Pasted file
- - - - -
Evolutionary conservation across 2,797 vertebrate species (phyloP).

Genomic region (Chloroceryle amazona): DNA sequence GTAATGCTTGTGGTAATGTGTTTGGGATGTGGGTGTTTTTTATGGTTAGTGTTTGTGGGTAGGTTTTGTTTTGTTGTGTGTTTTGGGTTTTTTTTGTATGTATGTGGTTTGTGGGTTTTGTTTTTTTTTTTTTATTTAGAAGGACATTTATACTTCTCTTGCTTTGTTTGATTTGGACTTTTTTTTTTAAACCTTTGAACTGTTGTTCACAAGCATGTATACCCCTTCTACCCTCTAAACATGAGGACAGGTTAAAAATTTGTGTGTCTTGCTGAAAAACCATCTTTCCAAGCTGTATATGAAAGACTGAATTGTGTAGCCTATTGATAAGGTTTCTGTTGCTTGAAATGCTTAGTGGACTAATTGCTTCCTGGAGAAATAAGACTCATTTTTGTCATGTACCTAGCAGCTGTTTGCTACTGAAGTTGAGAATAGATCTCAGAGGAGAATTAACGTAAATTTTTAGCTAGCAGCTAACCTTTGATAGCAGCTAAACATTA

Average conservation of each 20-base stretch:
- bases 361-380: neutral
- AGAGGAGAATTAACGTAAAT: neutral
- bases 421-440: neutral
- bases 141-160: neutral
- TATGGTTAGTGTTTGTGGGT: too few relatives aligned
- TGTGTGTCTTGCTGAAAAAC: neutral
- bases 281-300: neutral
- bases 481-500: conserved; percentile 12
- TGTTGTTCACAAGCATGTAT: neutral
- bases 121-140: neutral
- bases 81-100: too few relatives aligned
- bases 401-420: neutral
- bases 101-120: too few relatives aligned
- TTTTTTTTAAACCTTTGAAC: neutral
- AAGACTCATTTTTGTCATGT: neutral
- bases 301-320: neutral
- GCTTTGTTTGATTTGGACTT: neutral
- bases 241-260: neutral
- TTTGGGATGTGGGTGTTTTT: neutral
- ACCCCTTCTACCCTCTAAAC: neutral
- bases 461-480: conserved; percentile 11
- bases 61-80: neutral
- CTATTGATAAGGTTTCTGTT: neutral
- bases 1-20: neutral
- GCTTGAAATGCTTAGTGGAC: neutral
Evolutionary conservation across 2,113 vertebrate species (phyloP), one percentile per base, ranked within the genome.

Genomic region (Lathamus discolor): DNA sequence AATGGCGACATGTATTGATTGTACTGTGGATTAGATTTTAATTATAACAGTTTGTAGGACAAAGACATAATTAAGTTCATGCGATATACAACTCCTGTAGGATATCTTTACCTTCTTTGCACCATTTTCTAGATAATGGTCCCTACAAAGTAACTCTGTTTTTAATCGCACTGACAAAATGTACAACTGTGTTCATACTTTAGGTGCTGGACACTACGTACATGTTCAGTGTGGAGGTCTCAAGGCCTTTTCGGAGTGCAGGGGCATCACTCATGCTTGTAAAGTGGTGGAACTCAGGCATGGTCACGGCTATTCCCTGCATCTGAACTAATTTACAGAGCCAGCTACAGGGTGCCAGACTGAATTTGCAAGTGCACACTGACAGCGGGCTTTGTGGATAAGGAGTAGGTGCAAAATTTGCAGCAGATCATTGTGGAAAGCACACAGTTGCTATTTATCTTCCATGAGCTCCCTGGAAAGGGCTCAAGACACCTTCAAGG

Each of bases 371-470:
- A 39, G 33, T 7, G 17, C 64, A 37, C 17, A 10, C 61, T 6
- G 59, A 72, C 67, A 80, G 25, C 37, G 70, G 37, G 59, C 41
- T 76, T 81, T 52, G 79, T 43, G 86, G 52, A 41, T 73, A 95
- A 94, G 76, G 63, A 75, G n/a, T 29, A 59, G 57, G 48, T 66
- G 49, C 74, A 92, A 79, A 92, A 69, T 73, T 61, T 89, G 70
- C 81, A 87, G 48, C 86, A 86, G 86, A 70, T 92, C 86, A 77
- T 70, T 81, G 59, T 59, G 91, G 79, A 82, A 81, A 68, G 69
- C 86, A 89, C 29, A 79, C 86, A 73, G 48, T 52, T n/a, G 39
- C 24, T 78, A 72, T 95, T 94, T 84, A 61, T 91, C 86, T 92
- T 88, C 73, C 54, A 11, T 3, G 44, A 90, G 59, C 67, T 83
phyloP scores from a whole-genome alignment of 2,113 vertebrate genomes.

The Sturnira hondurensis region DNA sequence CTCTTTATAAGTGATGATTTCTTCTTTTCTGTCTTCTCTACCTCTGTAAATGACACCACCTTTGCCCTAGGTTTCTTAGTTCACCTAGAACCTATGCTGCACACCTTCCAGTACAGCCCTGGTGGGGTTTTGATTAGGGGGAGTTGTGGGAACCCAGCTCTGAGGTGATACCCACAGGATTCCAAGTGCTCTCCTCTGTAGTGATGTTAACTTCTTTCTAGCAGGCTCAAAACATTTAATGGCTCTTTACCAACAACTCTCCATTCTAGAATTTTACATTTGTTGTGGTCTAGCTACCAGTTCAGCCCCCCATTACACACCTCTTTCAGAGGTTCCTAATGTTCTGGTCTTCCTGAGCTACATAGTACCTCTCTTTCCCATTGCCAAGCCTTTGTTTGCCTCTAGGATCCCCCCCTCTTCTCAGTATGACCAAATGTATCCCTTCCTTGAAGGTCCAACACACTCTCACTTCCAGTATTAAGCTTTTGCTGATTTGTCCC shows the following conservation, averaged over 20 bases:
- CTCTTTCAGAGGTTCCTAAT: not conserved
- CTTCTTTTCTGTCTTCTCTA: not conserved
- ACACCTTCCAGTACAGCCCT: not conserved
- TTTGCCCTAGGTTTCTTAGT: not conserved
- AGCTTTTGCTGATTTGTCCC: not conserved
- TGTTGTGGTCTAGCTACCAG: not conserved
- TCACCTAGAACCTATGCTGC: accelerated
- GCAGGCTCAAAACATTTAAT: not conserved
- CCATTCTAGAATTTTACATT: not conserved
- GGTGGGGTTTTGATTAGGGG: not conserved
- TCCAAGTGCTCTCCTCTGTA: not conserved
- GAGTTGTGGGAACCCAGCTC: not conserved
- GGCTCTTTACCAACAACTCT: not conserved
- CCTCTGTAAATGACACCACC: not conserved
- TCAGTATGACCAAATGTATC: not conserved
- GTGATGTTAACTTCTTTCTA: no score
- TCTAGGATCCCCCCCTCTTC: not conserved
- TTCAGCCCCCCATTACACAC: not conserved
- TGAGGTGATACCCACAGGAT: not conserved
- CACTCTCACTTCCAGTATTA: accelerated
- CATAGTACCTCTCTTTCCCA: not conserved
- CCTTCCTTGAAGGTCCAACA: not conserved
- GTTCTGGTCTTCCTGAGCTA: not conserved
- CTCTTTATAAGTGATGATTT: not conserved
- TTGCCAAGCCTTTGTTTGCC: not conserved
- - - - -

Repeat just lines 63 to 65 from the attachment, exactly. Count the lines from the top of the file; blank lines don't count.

- CACTCTCACTTCCAGTATTA: accelerated
- CATAGTACCTCTCTTTCCCA: not conserved
- CCTTCCTTGAAGGTCCAACA: not conserved